Navigating Jealousy in Any Type of Relationship
The inconvenient truth is that jealousy can be present in every type of relationship—monogamous or not. The difference, however, lies in the expectations surrounding jealousy within a CNM partnership and a monogamous relationship. While jealousy is expected in CNM relationships (and thus regularly unpacked and discussed), jealousy is expected not to exist in monogamous relationships, attaching shame and guilt to the emotion.
Call it like it is! Jealousy & Anxiety
Similar to anxiety, the more we avoid or dismiss our jealousy, the more it grows. If we want to address either our anxiety or jealousy, the best thing we can do is give these emotions space to exist. That means: remove the guilt, the shame, the demonization. If we call these emotions out and address them by name, we’re creating the space to unpack and deal with these emotions in a healthy way.
I believe that every person has areas of enduring vulnerability. For a marriage to succeed, these vulnerabilities need to be understood and honored.John Gottman
Jealousy vs. Envy — What’s the Difference?
Let’s take a moment for semantics. Envy is the desire to have what another individual has. In other words, envy comes from a feeling or place of lack. Whereas jealousy is the experience of feeling threatened by the potential of losing something/someone we already have. Many times we confound these feelings, and it’s important to differentiate between the two in order to deeper understand our feelings of insecurity.
Moving From Monogamy to CNM
It’s natural to experience an increase in jealousy when transitioning from a monogamous relationship to one that is CNM. Think of it like a muscle: you haven’t used or tested these relationship skills yet, so you’re likely to feel weak or clumsy at first. Once you break the monogamous structure you were once operating within, you can create a new (potentially stronger) definition of security and intimacy.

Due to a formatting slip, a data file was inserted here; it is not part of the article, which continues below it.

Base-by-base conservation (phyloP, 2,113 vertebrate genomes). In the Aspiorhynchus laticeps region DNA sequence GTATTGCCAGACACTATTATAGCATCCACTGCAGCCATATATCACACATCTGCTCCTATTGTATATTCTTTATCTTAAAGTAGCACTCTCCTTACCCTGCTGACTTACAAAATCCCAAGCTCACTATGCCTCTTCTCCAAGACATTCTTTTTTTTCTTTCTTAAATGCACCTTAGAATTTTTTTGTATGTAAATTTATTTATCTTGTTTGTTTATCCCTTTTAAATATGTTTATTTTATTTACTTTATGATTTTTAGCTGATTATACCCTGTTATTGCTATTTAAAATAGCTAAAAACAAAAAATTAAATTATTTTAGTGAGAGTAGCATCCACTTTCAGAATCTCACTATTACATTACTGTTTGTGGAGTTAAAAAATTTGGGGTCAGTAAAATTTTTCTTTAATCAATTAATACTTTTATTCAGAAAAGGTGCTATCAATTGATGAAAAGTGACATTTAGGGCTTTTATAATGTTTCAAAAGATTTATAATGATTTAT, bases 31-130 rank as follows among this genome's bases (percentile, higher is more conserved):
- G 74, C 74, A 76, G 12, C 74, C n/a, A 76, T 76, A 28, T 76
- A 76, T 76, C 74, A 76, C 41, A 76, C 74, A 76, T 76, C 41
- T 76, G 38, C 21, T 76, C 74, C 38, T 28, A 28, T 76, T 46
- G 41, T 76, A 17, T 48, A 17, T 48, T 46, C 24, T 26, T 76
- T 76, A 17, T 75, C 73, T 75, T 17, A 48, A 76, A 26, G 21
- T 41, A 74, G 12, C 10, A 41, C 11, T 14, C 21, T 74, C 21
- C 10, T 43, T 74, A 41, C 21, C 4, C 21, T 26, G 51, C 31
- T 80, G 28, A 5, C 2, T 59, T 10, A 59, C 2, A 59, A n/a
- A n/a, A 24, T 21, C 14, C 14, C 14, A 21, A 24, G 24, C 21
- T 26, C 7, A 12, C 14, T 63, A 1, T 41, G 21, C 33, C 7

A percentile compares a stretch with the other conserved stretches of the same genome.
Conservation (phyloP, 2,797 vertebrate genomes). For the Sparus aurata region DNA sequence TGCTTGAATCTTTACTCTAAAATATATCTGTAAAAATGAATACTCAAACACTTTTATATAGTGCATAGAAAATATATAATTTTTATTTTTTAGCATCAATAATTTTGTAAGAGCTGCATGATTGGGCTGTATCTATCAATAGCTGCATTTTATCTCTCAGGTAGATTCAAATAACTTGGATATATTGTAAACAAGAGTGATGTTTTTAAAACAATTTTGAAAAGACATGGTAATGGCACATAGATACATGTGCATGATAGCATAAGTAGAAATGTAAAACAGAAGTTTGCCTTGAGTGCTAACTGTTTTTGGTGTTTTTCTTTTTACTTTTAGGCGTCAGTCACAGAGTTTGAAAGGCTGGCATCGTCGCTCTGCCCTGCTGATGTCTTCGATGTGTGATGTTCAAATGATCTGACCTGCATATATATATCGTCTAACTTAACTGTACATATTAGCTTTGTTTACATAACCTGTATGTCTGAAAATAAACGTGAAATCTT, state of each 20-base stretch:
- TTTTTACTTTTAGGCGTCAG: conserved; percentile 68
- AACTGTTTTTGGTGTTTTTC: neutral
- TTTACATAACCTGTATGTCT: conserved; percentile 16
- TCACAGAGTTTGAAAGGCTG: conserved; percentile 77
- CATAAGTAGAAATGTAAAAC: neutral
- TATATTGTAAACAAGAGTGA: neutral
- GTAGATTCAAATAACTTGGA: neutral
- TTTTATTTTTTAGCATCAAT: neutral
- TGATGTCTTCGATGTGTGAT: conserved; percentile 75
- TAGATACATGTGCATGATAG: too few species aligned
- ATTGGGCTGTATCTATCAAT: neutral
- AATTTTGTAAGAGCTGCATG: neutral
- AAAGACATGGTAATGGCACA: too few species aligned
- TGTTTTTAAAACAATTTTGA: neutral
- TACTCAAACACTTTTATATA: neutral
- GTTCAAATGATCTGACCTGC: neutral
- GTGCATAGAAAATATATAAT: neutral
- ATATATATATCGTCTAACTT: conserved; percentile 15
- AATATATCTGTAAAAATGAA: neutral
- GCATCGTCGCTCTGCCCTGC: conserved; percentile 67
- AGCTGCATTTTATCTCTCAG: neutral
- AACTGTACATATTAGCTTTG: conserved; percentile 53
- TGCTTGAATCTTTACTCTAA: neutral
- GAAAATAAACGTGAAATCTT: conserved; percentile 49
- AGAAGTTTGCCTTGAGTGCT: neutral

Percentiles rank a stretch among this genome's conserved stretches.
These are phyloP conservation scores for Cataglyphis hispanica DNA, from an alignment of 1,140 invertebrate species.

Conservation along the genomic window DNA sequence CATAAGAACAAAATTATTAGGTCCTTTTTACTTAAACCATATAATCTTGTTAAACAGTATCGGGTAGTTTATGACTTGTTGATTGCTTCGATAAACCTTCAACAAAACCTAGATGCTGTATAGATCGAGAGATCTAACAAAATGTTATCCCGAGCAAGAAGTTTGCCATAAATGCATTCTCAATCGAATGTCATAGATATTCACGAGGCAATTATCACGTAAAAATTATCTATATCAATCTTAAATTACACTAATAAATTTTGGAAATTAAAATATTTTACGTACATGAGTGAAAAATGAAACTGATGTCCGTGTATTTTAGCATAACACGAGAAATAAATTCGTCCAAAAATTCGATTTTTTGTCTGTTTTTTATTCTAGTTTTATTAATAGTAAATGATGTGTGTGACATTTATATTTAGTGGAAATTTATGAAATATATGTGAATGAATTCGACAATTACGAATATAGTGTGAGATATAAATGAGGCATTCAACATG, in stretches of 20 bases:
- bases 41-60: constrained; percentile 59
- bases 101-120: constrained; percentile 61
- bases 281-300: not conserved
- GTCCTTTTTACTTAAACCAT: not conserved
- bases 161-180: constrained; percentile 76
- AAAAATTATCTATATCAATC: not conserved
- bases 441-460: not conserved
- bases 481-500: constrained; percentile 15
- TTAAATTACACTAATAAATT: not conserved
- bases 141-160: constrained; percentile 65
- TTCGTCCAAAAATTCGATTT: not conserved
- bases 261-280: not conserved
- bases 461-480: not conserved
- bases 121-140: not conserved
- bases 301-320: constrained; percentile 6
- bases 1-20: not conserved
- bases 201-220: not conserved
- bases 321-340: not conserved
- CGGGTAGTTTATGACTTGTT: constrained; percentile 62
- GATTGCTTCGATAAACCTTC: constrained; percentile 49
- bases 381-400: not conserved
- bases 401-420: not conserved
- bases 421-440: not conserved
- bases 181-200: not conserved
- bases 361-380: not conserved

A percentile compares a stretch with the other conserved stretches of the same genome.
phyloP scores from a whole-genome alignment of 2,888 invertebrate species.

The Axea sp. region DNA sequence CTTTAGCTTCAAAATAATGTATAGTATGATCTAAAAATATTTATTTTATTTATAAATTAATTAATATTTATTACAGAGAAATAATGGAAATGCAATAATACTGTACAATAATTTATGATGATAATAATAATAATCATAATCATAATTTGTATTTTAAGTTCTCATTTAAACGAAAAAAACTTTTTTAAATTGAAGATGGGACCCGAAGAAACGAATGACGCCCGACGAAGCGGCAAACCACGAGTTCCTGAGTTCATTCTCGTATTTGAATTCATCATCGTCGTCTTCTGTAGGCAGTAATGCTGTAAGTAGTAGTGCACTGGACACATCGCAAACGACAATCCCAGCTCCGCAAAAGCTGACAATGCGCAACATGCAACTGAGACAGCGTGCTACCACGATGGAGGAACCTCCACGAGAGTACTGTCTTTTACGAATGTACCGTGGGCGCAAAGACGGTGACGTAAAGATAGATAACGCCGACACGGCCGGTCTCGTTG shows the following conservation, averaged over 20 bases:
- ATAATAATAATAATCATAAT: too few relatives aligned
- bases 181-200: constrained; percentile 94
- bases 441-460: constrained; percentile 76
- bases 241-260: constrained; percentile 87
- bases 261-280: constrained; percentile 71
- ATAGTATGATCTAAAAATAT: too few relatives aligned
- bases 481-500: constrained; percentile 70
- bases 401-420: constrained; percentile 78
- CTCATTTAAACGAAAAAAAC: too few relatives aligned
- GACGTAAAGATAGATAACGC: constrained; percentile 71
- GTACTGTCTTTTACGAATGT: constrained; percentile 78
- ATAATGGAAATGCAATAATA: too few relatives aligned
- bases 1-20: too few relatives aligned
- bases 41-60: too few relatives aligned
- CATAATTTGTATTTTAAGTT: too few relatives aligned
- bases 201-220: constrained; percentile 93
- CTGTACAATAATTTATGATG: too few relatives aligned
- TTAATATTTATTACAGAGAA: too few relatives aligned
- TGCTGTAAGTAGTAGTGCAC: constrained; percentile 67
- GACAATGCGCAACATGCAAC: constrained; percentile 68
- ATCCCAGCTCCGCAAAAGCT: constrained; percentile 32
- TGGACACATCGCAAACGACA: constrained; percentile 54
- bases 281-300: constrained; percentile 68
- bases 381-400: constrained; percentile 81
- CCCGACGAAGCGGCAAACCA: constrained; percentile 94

Monogamy can act as a construct or stand-in for security in a relationship.
Communication Tip for CNM Conversations
Let’s break another common myth: people who are opening up their relationships are dissatisfied. False! Studies have shown that psychological well-being and relationship satisfaction are not correlated to relationship structure. You can be satisfied in a relationship, while still experiencing an attraction to other people! Starting the conversation from this viewpoint will help eliminate many of the insecurities that will inherently arise during the conversation.
A Quick Note on Exclusivity vs. Commitment
Inmany cases, exclusivity and commitment go together, but the two words are not synonymous. An exclusive monogamous relationship doesn’t necessarily signify commitment and vice versa: a non-exclusive relationship doesn’t signify a lack of commitment.
Let’s (Not) Talk About Sex
Well, at least not all the time. Dr. Heath points out the harmful tendency to hyper-sexualize CNM, which inevitably isolates and silences narratives surrounding non-sexual forms of CNM like polyamorous asexuality.
As we mentioned, Dr. Heath is the founder and co-chair of this organization, which promotes awareness and inclusivity about consensual non-monogamy and non-traditional relationships. But how? The task force focuses its energy on generating research, creating resources, and advocating for the inclusion of CNM relationships in four areas:
- Basic and applied research
- Education and training
- Psychological practice
- Public interest
The goal of the task force is to de-stigmatize CNM and non-traditional relationships in both social and medical realms in order to embrace intimacy in all its diverse forms and structures.
About the Expert
Dr. Schechinger offers therapy and consultation for individuals, couples, and multi-partner relationships from a feminist, sex-positive lens. As founder and co-chair of the APA Division 44 Consensual Non-monogamy Taskforce, he has considerable experience supporting the non-monogamous, kink/BSDM, TGNC/NB, and LGBQIA communities. He also offers support for individuals & partners processing infidelity or experiencing sexuality concerns. In addition to his private practice, he's also on staff at the University of California, Berkeley.